Splatoon | Game Review
Nintendo gives shooters a family-friendly makeover with this colourful paintballing romp
Game Title: Splatoon
Reviewed On: Nintendo Wii U
Available on: Nintendo Wii U
As far as shooters go, Splatoon is not your average game. It’s bright, it’s colourful, and although the game is technically a shooter, there’s not a gory scene in sight, making it family-friendly to boot. Because rather than being the run-of-the-mill war game, Splatoon is all about paintball, and although taking your opponents out is part of it, the game is actually more about gaining territory by painting your surroundings.
It doesn’t sound like much, but Splatoon is actually great fun. The lack of guts and gore means it’s suitable for a wider audience, and running around painting a skate park or a factory is more satisfying than it sounds.
Set in the city of Inkopolis, where hybrid squid/human creatures the Inklings are on the hunt for the Great Zap Fish, the source of the city’s power and suspected victim of the Octarians. Your job is to traack down the Zap Fish, battling the crafty Octarians as you go. You do this in human mode by firing paint at them, at moving objects, at almost any surface you see. Switching to squid mode allows you to swim through the ink, cover ground faster and refill your ink tank for the next battle. It’s also useful for evading enemies, turning virtually invisible and sneaking up on them before splatting them into oblivion.
The campaign treads the line between combat and platform, but the real draw is in Splatoon’s multiplayer modes. You can practice in the Battle Dojo or take on friends in regular battles, but logging on to the online multiplayer and getting thrown into the action is the most satisfying option of the lot.
It’s four-on-four, and you have a choice of weapons, from splat guns to giant rollers that can cover ground quickly and effectively. It all depends on your fighting style, with guns the weapon of choice for those who prefer a long-range battle, and rollers for a more up-close and personal combat style. I preferred the giant roller; there's something especially satisfying about splatting an escaping enemy.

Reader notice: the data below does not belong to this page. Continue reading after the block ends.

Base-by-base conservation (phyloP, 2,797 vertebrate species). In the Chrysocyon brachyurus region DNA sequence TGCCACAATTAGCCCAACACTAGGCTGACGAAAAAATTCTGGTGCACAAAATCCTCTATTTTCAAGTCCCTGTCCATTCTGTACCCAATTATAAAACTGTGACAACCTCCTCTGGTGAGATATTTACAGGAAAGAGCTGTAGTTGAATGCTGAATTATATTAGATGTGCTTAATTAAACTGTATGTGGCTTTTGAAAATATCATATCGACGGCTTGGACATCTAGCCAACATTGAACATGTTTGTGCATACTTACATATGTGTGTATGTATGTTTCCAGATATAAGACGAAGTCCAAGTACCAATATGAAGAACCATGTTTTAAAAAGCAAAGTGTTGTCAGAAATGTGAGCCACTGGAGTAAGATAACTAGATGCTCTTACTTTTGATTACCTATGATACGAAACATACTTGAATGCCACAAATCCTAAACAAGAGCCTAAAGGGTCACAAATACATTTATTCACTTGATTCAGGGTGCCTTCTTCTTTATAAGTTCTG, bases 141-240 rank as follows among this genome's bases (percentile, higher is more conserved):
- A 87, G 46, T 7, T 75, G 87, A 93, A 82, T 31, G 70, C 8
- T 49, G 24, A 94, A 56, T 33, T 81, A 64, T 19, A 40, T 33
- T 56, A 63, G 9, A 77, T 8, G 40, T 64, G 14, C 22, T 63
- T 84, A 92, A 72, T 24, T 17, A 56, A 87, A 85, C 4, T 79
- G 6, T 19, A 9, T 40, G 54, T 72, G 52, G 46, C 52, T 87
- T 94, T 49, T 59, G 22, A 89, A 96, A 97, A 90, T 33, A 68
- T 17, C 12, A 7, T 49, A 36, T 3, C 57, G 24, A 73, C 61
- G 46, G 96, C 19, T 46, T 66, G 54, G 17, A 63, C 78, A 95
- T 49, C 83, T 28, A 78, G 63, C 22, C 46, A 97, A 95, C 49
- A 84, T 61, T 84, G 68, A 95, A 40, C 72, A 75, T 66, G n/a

During the battles, the game pad displays the map with the different ink markings, so you can see how your team is progressing. You can also see the location of your teammates, and if you have to respawn, you can get a boost to bring you directly to them.
Regular battles are just for fun though; when you’re serious about Splatoon, you try your hand at the Ranked Battle stages. You have to earn your place there, reaching rank 10 before you’re granted access. These battles are all about keeping specific territory, known as Splat Zones. Once you secure the zone by painting it with your colour, the timer starts to count down from 100. When your oppositions counters successfully and retakes the zone, your stops and theirs begins. The object is to get your timer to zero first.
The rewards for winning are great: more points towards advancing your player’s level, and some points to help you bump your ranking up from a C- to something a little more respectable. Those ranks are important: lose and you’ll find your rating takes a hit. It also determines your team mates, with ranked battles pulling in players with similar rankings to fight against and alongside each other.
This is where Splatoon stumbles a little. The absence of voice chat means that you are limited in terms of co-operation. You can call your team mates with a button press, which activates a garbled “To me” call, but that’s about it (your other voice option is a pat on the back). Voice chat would make it far easier to strategise and coordinate attacks.
Another negative is the lack of maps. You can only play two at a time for each of the battles, and you’re told which two are available to you. That can get a bit wearing, although it’s also a good way to find the strategic spots to launch attacks on your enemies that you may have missed first time out.
Overall, Splatoon is a mix of colourful charm and entertaining shoot-em-up fun. It’s not without its flaws, but we love it all the same.